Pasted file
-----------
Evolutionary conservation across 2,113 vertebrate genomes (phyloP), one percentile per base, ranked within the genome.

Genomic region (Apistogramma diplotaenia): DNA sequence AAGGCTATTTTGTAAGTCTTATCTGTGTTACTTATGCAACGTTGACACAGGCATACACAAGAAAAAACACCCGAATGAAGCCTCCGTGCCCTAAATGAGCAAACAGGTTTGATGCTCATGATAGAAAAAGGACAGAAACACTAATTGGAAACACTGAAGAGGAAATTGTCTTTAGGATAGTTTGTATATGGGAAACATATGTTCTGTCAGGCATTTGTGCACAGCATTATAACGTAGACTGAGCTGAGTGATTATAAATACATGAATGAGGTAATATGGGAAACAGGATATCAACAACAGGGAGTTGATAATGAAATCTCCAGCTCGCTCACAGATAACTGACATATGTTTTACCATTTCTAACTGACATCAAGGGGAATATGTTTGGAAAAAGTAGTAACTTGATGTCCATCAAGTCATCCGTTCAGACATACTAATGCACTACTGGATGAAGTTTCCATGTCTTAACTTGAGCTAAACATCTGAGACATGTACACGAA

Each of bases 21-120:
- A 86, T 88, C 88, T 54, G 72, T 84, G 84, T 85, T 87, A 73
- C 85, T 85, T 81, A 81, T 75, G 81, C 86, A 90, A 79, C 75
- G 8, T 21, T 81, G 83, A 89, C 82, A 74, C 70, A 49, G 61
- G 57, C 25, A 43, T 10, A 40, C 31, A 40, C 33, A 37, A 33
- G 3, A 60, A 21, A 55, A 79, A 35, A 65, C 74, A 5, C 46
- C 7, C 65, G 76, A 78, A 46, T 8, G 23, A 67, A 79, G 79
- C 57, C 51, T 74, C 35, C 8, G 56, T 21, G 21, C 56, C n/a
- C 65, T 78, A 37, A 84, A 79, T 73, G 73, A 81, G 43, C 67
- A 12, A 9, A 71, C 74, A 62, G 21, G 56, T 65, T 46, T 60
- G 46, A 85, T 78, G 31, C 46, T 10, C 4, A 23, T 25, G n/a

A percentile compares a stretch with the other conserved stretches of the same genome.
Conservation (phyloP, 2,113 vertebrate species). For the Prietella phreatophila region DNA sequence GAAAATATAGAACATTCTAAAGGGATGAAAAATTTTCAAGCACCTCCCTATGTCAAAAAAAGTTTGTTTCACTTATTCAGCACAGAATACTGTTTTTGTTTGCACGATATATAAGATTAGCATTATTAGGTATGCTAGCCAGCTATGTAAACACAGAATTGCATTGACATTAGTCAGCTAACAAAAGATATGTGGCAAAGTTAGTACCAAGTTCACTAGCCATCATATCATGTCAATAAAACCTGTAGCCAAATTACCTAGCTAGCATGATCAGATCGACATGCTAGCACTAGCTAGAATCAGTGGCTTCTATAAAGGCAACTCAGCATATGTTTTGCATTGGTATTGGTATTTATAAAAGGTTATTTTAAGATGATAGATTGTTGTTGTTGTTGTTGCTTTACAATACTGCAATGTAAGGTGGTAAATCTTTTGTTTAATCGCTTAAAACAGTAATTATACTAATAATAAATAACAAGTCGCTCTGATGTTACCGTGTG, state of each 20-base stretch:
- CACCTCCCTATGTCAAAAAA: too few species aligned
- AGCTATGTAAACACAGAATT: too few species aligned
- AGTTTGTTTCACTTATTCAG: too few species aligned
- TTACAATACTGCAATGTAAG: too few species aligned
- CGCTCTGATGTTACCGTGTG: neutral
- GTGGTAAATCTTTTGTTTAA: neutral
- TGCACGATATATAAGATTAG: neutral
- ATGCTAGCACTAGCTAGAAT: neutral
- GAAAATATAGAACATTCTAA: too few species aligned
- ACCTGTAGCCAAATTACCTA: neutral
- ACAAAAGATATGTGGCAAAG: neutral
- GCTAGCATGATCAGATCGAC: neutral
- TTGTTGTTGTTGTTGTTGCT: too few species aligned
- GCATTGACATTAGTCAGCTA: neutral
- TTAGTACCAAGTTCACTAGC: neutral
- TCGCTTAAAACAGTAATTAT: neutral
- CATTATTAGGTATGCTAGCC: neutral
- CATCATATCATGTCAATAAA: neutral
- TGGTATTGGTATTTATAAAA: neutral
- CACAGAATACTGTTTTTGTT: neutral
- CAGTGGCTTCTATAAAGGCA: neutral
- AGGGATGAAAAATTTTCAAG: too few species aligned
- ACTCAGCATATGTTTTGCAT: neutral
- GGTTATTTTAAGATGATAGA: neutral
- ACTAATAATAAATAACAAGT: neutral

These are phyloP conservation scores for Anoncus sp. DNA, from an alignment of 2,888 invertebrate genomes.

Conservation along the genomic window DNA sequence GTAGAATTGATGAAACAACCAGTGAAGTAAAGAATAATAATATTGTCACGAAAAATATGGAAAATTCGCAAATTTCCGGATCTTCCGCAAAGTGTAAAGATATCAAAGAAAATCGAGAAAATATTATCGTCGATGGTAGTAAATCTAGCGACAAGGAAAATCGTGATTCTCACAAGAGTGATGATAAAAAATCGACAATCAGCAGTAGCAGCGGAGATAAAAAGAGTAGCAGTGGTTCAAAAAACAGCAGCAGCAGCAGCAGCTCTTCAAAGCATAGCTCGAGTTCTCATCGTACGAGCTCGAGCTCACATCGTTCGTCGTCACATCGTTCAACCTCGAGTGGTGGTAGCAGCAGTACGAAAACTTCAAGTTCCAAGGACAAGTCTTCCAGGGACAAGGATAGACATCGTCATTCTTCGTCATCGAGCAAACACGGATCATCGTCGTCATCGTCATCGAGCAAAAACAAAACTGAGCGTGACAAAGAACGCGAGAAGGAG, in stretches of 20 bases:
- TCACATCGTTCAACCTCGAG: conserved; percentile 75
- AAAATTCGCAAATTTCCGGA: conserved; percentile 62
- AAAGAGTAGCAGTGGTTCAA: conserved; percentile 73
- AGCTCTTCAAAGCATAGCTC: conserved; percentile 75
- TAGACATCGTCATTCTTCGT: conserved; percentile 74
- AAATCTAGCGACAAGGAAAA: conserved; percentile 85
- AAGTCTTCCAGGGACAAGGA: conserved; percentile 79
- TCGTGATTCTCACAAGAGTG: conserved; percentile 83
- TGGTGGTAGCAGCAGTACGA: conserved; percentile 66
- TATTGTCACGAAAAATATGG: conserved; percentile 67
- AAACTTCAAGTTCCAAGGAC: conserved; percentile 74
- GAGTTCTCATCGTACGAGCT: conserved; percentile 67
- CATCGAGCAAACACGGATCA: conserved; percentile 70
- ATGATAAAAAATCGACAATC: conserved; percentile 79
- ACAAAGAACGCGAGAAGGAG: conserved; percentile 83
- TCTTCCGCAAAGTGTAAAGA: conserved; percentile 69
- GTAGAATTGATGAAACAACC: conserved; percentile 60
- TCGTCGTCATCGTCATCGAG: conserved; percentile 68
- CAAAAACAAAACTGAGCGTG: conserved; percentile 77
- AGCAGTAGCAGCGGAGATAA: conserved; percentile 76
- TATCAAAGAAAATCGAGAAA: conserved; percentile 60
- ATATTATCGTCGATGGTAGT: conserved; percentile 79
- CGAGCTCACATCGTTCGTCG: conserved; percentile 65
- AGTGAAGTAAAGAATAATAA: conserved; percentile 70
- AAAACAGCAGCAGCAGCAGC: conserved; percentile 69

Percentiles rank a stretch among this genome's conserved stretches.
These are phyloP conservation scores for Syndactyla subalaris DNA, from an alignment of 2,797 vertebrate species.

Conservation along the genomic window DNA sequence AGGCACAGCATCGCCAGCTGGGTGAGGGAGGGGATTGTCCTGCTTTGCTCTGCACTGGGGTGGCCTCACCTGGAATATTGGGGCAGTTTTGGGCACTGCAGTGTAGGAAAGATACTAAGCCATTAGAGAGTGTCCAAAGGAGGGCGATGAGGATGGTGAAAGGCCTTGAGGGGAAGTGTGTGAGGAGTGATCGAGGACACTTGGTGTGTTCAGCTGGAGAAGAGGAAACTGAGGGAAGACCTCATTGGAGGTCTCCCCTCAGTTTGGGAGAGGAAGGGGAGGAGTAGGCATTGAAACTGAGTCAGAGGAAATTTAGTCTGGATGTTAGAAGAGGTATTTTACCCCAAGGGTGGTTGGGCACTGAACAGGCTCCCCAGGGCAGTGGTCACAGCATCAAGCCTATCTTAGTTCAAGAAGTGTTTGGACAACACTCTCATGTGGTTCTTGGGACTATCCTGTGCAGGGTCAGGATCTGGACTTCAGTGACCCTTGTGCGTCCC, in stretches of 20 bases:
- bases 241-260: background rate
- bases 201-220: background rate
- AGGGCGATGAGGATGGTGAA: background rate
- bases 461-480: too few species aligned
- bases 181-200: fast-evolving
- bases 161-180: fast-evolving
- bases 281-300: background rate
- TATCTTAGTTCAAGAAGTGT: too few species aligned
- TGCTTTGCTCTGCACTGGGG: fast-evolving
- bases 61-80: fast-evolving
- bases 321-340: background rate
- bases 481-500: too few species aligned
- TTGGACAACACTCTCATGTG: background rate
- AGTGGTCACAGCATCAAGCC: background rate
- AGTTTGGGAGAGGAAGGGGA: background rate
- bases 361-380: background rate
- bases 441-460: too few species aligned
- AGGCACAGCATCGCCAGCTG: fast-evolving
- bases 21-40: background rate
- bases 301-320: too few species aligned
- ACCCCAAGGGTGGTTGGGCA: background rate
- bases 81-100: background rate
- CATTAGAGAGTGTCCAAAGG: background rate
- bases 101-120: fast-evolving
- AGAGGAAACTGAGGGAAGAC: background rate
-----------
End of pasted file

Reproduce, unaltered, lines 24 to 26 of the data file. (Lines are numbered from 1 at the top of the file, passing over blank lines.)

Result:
- GAAAATATAGAACATTCTAA: too few species aligned
- ACCTGTAGCCAAATTACCTA: neutral
- ACAAAAGATATGTGGCAAAG: neutral